So, if there was one thing I would advise you to do - if you know there is nothing “secret” or “damaging” in your case to UK national interests - it is to strongly challenge every application for holding hearings “in camera”. I cannot emphasise this point enough, because if your trial goes ahead behind closed doors you are in serious danger of losing.
You can give yourself a better chance to beat the prosecution by publicising your defence case as widely as you can. You may not get your points printed, but it will create a groundswell of opinion that there is something wrong with the prosecution case, and that will hopefully convince the prosecution to drop the case before trial. Make sure you contact as many influential people as you can do, such as your Member of Parliament and anybody you know in the media. Your campaign should be under way now, because against the OSA you cannot rely on the legal process alone.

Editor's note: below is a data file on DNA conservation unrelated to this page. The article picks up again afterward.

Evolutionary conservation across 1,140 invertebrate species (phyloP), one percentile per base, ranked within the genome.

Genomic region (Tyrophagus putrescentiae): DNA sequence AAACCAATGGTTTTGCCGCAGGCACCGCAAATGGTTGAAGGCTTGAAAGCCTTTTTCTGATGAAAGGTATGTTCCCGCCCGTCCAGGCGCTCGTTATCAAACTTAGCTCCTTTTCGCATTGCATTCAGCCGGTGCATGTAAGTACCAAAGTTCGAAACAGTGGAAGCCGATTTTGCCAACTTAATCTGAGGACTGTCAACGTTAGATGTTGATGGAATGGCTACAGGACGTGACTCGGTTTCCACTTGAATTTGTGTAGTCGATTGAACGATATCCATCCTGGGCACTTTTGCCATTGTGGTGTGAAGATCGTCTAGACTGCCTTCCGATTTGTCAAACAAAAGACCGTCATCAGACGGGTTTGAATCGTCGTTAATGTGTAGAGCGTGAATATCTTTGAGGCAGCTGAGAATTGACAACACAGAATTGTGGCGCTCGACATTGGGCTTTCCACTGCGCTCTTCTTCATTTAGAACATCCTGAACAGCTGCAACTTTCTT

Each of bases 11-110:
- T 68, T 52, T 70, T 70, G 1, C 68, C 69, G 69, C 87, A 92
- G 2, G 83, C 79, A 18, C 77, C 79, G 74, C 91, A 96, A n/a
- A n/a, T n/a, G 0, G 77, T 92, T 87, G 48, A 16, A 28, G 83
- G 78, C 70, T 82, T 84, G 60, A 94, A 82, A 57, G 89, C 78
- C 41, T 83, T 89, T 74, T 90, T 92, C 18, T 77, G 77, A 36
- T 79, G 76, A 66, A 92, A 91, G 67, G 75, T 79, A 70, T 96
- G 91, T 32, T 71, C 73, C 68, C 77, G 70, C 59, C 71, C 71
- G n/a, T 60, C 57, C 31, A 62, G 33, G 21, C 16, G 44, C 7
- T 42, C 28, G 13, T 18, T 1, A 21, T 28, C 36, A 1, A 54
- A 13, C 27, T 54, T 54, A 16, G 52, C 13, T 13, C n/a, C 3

When I was arrested I believed the Law would produce the right result, and I was shocked to learn that trickery by the prosecution won the day. Don’t fall into that trap.
I attach a copy of a 4-page article I wrote that was published in Lobster magazine in December; it only outlines the main issues, but it gives an idea of what happened to me. More importantly, get your lawyers, family, relatives and friends to read about how the OSA worked in my case. I have written a lot about it and given links to the actual documents from my trial on my blog here:
Your lawyers may be particularly interested in the evidence admissibility hearings here:
I wish you the very best of luck that you are found “not guilty”, but do not leave this to chance or think that the jury will automatically believe you. You will have to use all the methods you can to beat the system. The OSA is not a fair Act, and it puts the duty on you to prove that you are innocent rather than the other way round. If I can help in any way then let me know, but you will have to decide how you want to handle your case, and I respect that.
Michael John Smith
c.c. Mr Paul Raudnitz